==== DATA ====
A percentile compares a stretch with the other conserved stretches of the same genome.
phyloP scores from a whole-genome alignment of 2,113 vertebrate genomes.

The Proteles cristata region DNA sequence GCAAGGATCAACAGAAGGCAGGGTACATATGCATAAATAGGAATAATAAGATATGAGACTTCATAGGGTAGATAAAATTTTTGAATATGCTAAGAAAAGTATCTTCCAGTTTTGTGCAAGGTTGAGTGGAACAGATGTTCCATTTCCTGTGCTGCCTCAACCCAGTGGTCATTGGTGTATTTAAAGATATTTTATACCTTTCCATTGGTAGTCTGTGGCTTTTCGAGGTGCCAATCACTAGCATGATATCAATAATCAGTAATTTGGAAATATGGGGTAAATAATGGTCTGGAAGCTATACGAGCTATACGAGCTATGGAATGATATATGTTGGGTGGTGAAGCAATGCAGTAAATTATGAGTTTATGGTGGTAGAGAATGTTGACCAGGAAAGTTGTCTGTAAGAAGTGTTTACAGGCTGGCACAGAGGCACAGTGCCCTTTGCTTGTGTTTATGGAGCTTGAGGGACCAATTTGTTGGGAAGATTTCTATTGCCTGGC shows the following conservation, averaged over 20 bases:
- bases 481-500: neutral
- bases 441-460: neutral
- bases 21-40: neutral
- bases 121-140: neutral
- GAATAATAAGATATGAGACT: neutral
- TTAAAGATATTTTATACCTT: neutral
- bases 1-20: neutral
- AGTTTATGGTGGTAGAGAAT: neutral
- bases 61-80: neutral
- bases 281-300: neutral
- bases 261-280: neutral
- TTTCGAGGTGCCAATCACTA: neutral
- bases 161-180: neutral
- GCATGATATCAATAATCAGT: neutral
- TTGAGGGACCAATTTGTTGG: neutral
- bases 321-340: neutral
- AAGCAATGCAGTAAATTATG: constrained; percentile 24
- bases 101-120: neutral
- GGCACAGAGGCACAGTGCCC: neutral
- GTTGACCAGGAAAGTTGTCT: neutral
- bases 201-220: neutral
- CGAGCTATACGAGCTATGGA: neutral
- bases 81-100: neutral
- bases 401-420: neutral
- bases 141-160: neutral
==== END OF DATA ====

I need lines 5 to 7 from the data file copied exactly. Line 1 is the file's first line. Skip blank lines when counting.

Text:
- bases 441-460: neutral
- bases 21-40: neutral
- bases 121-140: neutral